Lomai leads a young crop of Tigers' train on squad who are vying for their first semi professional debut with the Morobean franchise. Among the players are former Hela Wigman Wesa Tenza who was also named in the extended bench for the Melanesian Cup.

" I have happily settled in the Tigers camp and had been leading the young players in the training. It's all about motivation and helping younger players to define their roles in the team. It's such a great opportunity," Lomai says when describing the Tigers franchise as the most professional team in PNG rugby.

Meanwhile other notable inclusions in the Tigers train on squad camp for 2017 are former Mendi Muruks player Toari Kenake and other rugby union prospects from Kimbe and Lae which includeds current PNG Turagus Morobe Hammerheads Jason Pitbang.


Sunday, 5 February 2017

MOROBEAN DREAM - 40years of Wasted Opportunities



By SYLVESTER GAWI:

In my dream, I stood on the coast of Langemark Bay in Finchaffen when the first christian missionary set foot on the island of New Guinea. My fathers and forefathers set around under the mango trees at Simbang village and listened attentively as Senior Johannes Flierl teaches them on the word of God.

The following weeks and months they walked the mountains and crossed the rivers as they preached the Gospel to every huts and fireplace they came to rest. The mission extended to every villages in Morobe and continued up to the Highlands region.

The Lutheran Church played a vital role in Morobe, particularly in setting up schools and colleges which brings in young students from other provinces. One of them was pioneer Papua New Guinea Prime Minister Sir Michael Thomas Somare who did his high school at Dregerhaffen in Morobe province.

Morobe from the remnants of the World War II transformed into a beautiful province that boasts a culturally diversified heritage and ecotourism spot in the Pacific. It's strategically the heartbeat of PNG being the industrial hub in the ports and shipping and manufacturing industries.

It's a massive economical pot of gold that is yet to unleash it's full potential as the leader in agriculture, fisheries and the extractive minerals industry.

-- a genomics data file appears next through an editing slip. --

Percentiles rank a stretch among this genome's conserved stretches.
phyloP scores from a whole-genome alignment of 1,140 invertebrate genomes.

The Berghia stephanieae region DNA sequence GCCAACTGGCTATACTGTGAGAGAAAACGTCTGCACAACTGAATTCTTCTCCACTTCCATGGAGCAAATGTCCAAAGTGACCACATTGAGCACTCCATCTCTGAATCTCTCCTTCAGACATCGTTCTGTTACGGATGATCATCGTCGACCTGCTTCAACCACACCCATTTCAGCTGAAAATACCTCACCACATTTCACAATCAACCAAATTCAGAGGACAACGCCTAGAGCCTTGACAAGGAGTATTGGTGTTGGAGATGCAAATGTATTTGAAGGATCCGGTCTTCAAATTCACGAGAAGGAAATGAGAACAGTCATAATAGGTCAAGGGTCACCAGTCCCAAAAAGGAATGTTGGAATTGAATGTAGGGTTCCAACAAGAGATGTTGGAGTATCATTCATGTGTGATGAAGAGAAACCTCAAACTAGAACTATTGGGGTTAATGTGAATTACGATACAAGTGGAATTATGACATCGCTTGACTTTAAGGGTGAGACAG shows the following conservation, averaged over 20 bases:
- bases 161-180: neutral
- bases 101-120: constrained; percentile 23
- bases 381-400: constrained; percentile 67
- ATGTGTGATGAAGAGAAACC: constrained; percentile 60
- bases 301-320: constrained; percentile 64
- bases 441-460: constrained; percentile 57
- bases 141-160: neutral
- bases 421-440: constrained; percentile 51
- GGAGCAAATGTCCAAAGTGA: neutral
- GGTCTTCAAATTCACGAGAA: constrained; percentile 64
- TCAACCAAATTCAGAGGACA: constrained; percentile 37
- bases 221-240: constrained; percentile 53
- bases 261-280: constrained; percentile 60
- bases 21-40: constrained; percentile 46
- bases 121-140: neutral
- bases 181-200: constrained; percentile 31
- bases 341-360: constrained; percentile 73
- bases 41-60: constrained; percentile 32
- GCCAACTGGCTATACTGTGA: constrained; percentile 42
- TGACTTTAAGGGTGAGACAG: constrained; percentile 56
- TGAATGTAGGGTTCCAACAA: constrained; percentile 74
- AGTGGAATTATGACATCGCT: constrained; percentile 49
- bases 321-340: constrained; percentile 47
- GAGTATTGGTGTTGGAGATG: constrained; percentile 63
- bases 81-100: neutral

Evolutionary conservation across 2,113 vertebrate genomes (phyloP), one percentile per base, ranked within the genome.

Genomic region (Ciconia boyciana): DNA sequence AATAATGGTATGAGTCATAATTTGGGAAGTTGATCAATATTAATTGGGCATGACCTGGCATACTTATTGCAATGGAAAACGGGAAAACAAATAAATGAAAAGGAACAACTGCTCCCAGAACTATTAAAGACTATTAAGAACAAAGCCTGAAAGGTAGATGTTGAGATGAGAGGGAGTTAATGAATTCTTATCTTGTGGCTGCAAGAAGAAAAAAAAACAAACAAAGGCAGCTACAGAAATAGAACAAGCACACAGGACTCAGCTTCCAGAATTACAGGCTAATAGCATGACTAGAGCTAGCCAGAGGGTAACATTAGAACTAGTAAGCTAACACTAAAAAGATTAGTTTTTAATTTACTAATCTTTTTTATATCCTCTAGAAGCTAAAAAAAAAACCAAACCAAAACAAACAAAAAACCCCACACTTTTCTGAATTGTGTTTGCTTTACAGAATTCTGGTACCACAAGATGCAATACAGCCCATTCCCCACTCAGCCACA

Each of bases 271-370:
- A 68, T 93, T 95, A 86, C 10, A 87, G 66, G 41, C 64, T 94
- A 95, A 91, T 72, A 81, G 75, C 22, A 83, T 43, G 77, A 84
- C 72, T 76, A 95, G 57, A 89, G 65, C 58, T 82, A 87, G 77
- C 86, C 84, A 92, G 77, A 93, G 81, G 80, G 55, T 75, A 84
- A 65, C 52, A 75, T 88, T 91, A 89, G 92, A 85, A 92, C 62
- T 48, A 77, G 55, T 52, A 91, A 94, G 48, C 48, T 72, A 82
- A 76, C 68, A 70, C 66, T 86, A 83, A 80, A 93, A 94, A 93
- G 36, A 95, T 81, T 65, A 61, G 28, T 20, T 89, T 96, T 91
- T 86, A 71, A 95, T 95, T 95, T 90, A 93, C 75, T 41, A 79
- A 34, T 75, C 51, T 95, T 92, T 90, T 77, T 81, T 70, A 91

But after 40-years of independence, there are stills lots of challenges that continues to affect the delivery of basic services to the rural population. Most importantly providing accessibility and market for the massive tonnes of coffee, cocoa, tobacco, fisheries and marine resources.

I am dreaming of a Morobe which will be connected by roads from the most remotest village in Waria in Garaina to the hinterlands of Teptep in Kabwum. From the cold mountains of Menyamya where the best organic coffee grows, passing through the golden valleys of Wau-Bulolo down the Watut River communities where cocoa is a thriving commodity.

Across the Sarawaget Mountain ranges lies pristine waters and a rain forests that houses a vast habitat of ecotourism of different bird species and plants that cannot be found elsewhere in the world. I can see mothers struggling to carry their tobacco (brus) bags up and down the slippery slopes of Wain and Erap. Mothers in Nabak are still walking distances to seek medical assistance.

The Markham Valley which is said to become the food bowl of PNG, farmers still faces alot of challenges in getting their projects up and running. There are backlog of issues in relation to Incorporated Land Groups that has seen several key projects not getting off ground.

The Markham River is slowly eating away it's banks closing into the highway which is also riddled with lakes of potholes. The Markhams are fearless hunters and warriors, their women are very supportive in working their land. They own large portions of land areas which holds greater economic values in their families.

Towards the northern coastlines of Morobe, preferably the Kotec and Dedua speaking people of Finschaffen, Sialum and Kabwum these are very historical places.

Finchaffen is the birthplace of the Evangelical Lutheran Church of PNG and also boasts one of the first archaeological sites in the world. With a wharf, an airstrip and a thriving economy of fisheries and garden food supplies, the small township of Gagidu can become a hot tourist attraction.